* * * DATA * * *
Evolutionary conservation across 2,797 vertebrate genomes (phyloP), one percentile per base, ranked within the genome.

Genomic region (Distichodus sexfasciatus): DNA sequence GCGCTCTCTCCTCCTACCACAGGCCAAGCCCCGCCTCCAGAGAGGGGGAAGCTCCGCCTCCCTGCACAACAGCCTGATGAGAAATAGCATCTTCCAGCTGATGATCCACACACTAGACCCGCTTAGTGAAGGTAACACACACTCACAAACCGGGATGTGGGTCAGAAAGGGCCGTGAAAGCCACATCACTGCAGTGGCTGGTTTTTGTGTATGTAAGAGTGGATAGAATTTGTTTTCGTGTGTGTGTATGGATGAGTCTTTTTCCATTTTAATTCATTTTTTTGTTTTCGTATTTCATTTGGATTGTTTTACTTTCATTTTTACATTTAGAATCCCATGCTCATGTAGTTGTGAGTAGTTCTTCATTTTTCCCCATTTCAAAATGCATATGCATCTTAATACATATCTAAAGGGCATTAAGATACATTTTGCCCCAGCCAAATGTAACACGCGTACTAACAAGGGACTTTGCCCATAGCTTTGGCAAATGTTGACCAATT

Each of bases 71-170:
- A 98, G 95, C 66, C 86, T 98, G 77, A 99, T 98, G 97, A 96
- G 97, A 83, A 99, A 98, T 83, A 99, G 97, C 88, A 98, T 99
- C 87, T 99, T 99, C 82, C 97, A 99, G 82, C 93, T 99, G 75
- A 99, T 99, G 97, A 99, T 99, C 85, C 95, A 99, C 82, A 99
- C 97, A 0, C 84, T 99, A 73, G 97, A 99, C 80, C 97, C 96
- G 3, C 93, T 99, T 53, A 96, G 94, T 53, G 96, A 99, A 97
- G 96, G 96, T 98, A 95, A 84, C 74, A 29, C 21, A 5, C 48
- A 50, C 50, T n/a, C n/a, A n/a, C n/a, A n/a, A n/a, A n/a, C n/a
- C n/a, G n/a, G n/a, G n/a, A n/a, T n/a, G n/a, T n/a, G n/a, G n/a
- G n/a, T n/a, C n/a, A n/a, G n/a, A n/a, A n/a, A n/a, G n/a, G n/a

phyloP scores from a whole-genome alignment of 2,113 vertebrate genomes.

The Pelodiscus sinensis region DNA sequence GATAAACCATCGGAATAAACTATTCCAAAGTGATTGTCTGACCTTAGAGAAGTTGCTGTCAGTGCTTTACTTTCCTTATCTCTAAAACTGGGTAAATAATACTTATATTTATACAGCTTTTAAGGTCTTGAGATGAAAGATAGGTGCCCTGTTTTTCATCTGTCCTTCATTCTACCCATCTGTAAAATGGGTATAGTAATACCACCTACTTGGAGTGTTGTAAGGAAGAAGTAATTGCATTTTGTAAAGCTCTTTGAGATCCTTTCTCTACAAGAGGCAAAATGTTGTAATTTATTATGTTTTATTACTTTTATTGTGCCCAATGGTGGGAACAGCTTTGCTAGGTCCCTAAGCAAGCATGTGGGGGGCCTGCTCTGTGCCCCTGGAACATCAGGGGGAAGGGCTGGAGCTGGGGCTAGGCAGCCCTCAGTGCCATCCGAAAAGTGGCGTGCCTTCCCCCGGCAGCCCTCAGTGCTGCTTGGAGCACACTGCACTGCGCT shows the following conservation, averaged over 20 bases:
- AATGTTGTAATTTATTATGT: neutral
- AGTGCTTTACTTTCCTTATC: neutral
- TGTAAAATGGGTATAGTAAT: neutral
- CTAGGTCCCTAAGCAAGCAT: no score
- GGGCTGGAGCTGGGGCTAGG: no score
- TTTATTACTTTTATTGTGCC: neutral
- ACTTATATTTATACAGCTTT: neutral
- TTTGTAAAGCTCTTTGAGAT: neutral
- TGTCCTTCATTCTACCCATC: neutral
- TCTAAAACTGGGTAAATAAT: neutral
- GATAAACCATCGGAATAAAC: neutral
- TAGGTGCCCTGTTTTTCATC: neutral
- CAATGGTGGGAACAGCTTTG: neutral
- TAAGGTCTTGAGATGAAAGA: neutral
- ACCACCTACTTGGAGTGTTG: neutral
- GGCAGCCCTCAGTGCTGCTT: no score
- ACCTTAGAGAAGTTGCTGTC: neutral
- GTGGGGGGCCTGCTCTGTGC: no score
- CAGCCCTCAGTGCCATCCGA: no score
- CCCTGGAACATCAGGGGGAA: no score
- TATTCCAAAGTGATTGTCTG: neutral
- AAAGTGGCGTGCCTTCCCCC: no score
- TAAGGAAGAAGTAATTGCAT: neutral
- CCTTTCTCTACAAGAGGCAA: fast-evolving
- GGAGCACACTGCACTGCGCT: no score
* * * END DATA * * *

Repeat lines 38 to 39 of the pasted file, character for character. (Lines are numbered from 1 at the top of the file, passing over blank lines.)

- TAAGGAAGAAGTAATTGCAT: neutral
- CCTTTCTCTACAAGAGGCAA: fast-evolving